At step 64, the CPU 42 causes the variable WORD to be exclusive ORed by logic means 24 with an entry from the working table array 26 which is designated by the value of KEY POINTER. Thus, when N equals 0, the contents of the array 26 at the address designated by the count in counter 36, are exclusive ORed with the variable WORD which, as mentioned above, is equal to the input byte furnished at step 56.
At step 66, the count in counter (N) is incremented by 1. At the next step, 68, the CPU 42 inquires whether the count in counter (N) is equal to ENDPOINT (N). If the answer is yes, the count in counter (N) is set equal to 0 in step 70. If the answer is no, the CPU 42 proceeds to cause the asymmetric bit shuffler 28 to shift all the bits of the exclusive ORed WORD one space to the right at step 72. The resultant eight bit word from this operation is then divided into first and last four bit groups at step 74 by the look-up table means 30. Using the first four bits, the CPU 42 looks up in the look-up table 32 the corresponding four bits at step 78 and the CPU uses the last four bits to look up the corresponding four bits in the table 34. The output at step 76 is used as the first four bits and the output of step 78 is used as the last four bits to produce a new eight bit word which is defined as NEWORD at step 80.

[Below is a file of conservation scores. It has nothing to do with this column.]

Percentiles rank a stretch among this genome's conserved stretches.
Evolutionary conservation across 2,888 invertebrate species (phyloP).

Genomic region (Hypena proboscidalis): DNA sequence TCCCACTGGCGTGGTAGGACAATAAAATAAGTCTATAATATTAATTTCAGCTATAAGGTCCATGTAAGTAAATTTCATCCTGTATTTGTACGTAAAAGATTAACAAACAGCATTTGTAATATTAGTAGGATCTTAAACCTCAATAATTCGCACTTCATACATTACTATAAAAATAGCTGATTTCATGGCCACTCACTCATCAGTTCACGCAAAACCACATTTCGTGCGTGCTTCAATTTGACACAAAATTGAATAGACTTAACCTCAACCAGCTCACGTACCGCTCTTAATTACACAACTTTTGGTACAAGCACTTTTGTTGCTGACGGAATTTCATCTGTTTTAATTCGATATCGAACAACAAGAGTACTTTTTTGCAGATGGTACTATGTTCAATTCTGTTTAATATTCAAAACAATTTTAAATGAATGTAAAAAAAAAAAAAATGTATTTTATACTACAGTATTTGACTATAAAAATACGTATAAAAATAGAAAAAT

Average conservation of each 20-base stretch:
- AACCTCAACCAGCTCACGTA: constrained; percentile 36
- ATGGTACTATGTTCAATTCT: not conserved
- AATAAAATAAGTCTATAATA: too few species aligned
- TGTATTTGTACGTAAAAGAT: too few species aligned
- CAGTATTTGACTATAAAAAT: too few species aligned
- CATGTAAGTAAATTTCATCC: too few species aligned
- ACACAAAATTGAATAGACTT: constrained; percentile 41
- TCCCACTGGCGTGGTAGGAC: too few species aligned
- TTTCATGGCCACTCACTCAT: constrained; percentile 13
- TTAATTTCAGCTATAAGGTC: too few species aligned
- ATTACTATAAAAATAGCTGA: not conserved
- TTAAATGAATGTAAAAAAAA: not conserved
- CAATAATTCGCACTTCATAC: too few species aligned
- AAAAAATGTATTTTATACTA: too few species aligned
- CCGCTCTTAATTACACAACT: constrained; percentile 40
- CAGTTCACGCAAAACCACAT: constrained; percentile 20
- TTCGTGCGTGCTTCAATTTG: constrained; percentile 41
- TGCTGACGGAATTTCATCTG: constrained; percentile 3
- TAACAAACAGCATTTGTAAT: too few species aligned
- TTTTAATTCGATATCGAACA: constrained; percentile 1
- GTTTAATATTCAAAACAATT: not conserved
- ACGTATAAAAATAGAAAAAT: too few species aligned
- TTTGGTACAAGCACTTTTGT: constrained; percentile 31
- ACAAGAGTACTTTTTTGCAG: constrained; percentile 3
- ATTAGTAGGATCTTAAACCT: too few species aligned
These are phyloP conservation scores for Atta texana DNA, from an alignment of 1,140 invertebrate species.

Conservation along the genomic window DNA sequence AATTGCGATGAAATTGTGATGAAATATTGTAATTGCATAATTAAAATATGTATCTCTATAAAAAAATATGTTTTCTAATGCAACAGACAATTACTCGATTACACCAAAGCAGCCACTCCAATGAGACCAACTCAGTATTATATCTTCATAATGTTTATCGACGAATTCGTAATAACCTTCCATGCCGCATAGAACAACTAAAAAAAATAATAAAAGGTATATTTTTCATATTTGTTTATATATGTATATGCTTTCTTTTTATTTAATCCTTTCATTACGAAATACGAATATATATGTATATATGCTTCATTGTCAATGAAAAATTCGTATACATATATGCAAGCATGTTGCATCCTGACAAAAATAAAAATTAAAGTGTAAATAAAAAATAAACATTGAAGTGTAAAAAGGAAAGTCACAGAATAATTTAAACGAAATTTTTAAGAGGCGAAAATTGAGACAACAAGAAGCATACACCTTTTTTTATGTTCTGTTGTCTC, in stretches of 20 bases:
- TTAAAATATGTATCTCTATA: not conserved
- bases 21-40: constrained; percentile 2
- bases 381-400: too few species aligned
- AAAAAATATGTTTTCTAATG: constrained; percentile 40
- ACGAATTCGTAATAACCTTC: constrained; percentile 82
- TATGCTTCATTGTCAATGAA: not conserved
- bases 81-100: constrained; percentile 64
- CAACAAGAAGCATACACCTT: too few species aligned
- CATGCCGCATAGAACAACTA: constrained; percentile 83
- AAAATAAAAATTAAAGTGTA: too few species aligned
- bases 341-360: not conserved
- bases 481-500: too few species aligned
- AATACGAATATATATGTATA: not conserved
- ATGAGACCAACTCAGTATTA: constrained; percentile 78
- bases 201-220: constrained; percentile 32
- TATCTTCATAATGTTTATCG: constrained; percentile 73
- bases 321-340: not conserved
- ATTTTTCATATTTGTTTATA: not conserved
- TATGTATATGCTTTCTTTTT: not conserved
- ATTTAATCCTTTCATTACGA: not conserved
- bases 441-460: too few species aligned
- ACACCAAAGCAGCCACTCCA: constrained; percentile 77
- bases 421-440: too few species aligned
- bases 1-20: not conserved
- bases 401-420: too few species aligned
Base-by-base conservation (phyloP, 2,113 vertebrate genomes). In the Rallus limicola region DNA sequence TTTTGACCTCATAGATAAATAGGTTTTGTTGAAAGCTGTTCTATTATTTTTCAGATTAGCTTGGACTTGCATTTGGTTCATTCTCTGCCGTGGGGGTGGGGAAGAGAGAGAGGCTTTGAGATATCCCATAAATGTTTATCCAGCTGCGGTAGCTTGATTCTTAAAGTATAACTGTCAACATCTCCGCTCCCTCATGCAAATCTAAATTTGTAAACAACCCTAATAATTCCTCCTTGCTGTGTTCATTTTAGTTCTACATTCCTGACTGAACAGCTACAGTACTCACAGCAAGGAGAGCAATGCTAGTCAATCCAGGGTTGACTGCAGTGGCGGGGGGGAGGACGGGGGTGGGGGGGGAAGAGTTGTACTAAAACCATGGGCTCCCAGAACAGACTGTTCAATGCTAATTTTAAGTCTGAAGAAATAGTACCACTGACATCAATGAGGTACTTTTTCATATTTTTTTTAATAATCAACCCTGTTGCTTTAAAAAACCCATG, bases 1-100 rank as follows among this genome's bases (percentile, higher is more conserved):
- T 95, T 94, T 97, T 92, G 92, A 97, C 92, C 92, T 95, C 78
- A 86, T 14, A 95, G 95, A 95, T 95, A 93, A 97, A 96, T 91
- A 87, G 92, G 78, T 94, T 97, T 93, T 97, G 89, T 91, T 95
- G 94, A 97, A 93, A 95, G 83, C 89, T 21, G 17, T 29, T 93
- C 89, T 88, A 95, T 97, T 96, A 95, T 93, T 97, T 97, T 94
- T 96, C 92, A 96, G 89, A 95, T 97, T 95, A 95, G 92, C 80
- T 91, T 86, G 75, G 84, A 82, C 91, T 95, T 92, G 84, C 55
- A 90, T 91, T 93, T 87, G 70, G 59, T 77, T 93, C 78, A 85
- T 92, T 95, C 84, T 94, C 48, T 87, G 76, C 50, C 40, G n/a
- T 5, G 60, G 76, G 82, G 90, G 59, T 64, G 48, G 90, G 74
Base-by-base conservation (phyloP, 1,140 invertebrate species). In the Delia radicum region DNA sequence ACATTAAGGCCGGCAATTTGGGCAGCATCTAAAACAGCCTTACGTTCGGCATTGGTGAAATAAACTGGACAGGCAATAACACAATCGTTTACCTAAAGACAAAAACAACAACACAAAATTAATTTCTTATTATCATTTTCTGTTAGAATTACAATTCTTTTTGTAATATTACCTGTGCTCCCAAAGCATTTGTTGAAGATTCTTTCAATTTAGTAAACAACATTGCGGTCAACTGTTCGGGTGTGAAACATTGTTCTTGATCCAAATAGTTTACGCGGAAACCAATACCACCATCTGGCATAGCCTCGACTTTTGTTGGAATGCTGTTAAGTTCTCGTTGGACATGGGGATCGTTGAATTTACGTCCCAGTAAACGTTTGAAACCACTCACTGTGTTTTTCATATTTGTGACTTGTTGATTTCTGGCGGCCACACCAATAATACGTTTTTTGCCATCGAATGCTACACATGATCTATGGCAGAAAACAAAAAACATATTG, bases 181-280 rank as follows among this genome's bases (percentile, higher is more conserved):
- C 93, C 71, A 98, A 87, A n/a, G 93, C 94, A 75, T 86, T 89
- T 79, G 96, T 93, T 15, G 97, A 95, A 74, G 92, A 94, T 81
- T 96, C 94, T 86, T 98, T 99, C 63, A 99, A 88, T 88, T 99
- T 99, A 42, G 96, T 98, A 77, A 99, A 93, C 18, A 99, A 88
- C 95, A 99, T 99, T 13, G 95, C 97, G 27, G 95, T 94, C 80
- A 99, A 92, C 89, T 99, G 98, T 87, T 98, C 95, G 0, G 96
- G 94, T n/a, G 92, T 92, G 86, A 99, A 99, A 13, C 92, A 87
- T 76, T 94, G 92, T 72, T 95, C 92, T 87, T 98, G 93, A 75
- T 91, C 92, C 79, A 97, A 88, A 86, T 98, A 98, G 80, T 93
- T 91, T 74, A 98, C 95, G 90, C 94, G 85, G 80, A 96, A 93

At step 82, the computer checks N to see if it is equal to 2. This would indicate that all three counters 36, 38 and 40 have now been accessed. If the answer is no, the CPU 42 proceeds directly to step 88, at which it sets N equal to N+1 and, at step 90, sets WORD equal to NEWORD. The CPU then returns to step 62 and repeats steps 62 through 82 using, in turn, the contents of each of the counters 36, 38 and 40 to encrypt the input bytes supplied at 56. After the counter 40 has been used, N will be equal to two and the CPU 42 will proceed to step 84 where it determines whether M is greater than 31. This would indicate that all 32 bytes of the code word had been encrypted. Assuming that M is not greater than 31, the CPU 42 will proceed to step 86 and, beginning with the first entry of the master table memory, the CPU 42 will replace each successive entry with NEWORD at step 86.